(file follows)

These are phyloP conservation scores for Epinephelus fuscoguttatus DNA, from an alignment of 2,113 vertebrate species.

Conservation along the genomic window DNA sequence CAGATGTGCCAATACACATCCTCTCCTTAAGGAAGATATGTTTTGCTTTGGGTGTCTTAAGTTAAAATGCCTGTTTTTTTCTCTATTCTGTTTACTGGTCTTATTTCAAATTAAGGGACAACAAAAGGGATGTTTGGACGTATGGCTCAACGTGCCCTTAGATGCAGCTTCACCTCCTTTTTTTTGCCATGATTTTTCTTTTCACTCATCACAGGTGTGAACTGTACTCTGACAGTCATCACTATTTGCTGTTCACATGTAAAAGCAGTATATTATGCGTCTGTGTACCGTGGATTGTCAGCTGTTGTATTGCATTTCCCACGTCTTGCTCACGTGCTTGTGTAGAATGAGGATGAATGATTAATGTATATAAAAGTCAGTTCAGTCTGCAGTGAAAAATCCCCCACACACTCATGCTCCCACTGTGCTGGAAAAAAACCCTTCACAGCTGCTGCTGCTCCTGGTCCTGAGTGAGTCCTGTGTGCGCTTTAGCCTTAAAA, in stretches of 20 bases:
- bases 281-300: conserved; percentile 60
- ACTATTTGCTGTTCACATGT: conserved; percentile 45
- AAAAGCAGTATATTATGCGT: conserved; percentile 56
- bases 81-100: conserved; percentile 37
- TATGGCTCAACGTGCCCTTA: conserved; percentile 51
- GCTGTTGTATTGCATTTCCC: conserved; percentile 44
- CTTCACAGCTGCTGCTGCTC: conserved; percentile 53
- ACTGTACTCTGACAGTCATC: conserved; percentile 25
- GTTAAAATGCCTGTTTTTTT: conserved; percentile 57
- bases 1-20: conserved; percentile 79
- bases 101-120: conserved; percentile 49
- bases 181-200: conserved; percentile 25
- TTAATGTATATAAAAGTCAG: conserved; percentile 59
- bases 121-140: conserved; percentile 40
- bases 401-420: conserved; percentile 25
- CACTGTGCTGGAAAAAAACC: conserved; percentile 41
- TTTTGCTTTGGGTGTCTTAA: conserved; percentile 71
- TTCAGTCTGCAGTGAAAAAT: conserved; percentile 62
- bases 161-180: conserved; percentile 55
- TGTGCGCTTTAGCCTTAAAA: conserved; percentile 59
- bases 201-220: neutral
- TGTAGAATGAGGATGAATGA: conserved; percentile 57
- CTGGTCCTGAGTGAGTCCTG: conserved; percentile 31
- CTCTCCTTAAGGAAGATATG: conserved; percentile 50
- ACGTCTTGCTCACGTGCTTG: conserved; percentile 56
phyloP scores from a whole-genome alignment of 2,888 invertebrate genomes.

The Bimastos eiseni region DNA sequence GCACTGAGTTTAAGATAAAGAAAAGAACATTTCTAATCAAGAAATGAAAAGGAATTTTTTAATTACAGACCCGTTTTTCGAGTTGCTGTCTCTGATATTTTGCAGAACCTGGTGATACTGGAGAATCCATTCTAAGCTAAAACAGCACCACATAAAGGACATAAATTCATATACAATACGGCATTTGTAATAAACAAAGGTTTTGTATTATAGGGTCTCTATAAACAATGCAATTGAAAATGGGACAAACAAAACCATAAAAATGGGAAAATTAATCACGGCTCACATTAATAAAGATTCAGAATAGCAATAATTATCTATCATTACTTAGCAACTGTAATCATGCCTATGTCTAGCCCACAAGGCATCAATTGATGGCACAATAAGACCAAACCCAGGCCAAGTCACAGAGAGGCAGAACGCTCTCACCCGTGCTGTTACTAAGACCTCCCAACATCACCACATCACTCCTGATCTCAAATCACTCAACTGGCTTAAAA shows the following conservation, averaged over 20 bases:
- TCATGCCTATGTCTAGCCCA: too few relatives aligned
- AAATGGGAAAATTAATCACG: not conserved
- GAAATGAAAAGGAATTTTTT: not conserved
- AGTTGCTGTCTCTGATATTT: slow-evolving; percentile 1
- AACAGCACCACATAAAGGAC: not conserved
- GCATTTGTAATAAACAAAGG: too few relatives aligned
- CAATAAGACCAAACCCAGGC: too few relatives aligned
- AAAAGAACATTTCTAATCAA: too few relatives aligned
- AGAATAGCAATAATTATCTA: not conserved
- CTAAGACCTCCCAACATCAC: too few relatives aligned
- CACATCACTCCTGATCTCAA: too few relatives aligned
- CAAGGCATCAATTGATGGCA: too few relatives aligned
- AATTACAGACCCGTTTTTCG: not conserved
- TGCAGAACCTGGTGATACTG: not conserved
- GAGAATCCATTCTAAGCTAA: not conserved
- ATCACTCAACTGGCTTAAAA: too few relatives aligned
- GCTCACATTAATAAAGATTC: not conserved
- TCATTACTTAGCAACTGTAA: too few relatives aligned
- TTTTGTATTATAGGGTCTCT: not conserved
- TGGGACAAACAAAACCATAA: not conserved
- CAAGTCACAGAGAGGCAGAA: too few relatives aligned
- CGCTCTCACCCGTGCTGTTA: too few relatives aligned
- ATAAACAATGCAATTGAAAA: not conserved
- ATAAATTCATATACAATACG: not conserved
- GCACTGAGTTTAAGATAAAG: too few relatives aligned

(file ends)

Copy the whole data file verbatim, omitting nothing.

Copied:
These are phyloP conservation scores for Epinephelus fuscoguttatus DNA, from an alignment of 2,113 vertebrate species.

Conservation along the genomic window DNA sequence CAGATGTGCCAATACACATCCTCTCCTTAAGGAAGATATGTTTTGCTTTGGGTGTCTTAAGTTAAAATGCCTGTTTTTTTCTCTATTCTGTTTACTGGTCTTATTTCAAATTAAGGGACAACAAAAGGGATGTTTGGACGTATGGCTCAACGTGCCCTTAGATGCAGCTTCACCTCCTTTTTTTTGCCATGATTTTTCTTTTCACTCATCACAGGTGTGAACTGTACTCTGACAGTCATCACTATTTGCTGTTCACATGTAAAAGCAGTATATTATGCGTCTGTGTACCGTGGATTGTCAGCTGTTGTATTGCATTTCCCACGTCTTGCTCACGTGCTTGTGTAGAATGAGGATGAATGATTAATGTATATAAAAGTCAGTTCAGTCTGCAGTGAAAAATCCCCCACACACTCATGCTCCCACTGTGCTGGAAAAAAACCCTTCACAGCTGCTGCTGCTCCTGGTCCTGAGTGAGTCCTGTGTGCGCTTTAGCCTTAAAA, in stretches of 20 bases:
- bases 281-300: conserved; percentile 60
- ACTATTTGCTGTTCACATGT: conserved; percentile 45
- AAAAGCAGTATATTATGCGT: conserved; percentile 56
- bases 81-100: conserved; percentile 37
- TATGGCTCAACGTGCCCTTA: conserved; percentile 51
- GCTGTTGTATTGCATTTCCC: conserved; percentile 44
- CTTCACAGCTGCTGCTGCTC: conserved; percentile 53
- ACTGTACTCTGACAGTCATC: conserved; percentile 25
- GTTAAAATGCCTGTTTTTTT: conserved; percentile 57
- bases 1-20: conserved; percentile 79
- bases 101-120: conserved; percentile 49
- bases 181-200: conserved; percentile 25
- TTAATGTATATAAAAGTCAG: conserved; percentile 59
- bases 121-140: conserved; percentile 40
- bases 401-420: conserved; percentile 25
- CACTGTGCTGGAAAAAAACC: conserved; percentile 41
- TTTTGCTTTGGGTGTCTTAA: conserved; percentile 71
- TTCAGTCTGCAGTGAAAAAT: conserved; percentile 62
- bases 161-180: conserved; percentile 55
- TGTGCGCTTTAGCCTTAAAA: conserved; percentile 59
- bases 201-220: neutral
- TGTAGAATGAGGATGAATGA: conserved; percentile 57
- CTGGTCCTGAGTGAGTCCTG: conserved; percentile 31
- CTCTCCTTAAGGAAGATATG: conserved; percentile 50
- ACGTCTTGCTCACGTGCTTG: conserved; percentile 56
phyloP scores from a whole-genome alignment of 2,888 invertebrate genomes.

The Bimastos eiseni region DNA sequence GCACTGAGTTTAAGATAAAGAAAAGAACATTTCTAATCAAGAAATGAAAAGGAATTTTTTAATTACAGACCCGTTTTTCGAGTTGCTGTCTCTGATATTTTGCAGAACCTGGTGATACTGGAGAATCCATTCTAAGCTAAAACAGCACCACATAAAGGACATAAATTCATATACAATACGGCATTTGTAATAAACAAAGGTTTTGTATTATAGGGTCTCTATAAACAATGCAATTGAAAATGGGACAAACAAAACCATAAAAATGGGAAAATTAATCACGGCTCACATTAATAAAGATTCAGAATAGCAATAATTATCTATCATTACTTAGCAACTGTAATCATGCCTATGTCTAGCCCACAAGGCATCAATTGATGGCACAATAAGACCAAACCCAGGCCAAGTCACAGAGAGGCAGAACGCTCTCACCCGTGCTGTTACTAAGACCTCCCAACATCACCACATCACTCCTGATCTCAAATCACTCAACTGGCTTAAAA shows the following conservation, averaged over 20 bases:
- TCATGCCTATGTCTAGCCCA: too few relatives aligned
- AAATGGGAAAATTAATCACG: not conserved
- GAAATGAAAAGGAATTTTTT: not conserved
- AGTTGCTGTCTCTGATATTT: slow-evolving; percentile 1
- AACAGCACCACATAAAGGAC: not conserved
- GCATTTGTAATAAACAAAGG: too few relatives aligned
- CAATAAGACCAAACCCAGGC: too few relatives aligned
- AAAAGAACATTTCTAATCAA: too few relatives aligned
- AGAATAGCAATAATTATCTA: not conserved
- CTAAGACCTCCCAACATCAC: too few relatives aligned
- CACATCACTCCTGATCTCAA: too few relatives aligned
- CAAGGCATCAATTGATGGCA: too few relatives aligned
- AATTACAGACCCGTTTTTCG: not conserved
- TGCAGAACCTGGTGATACTG: not conserved
- GAGAATCCATTCTAAGCTAA: not conserved
- ATCACTCAACTGGCTTAAAA: too few relatives aligned
- GCTCACATTAATAAAGATTC: not conserved
- TCATTACTTAGCAACTGTAA: too few relatives aligned
- TTTTGTATTATAGGGTCTCT: not conserved
- TGGGACAAACAAAACCATAA: not conserved
- CAAGTCACAGAGAGGCAGAA: too few relatives aligned
- CGCTCTCACCCGTGCTGTTA: too few relatives aligned
- ATAAACAATGCAATTGAAAA: not conserved
- ATAAATTCATATACAATACG: not conserved
- GCACTGAGTTTAAGATAAAG: too few relatives aligned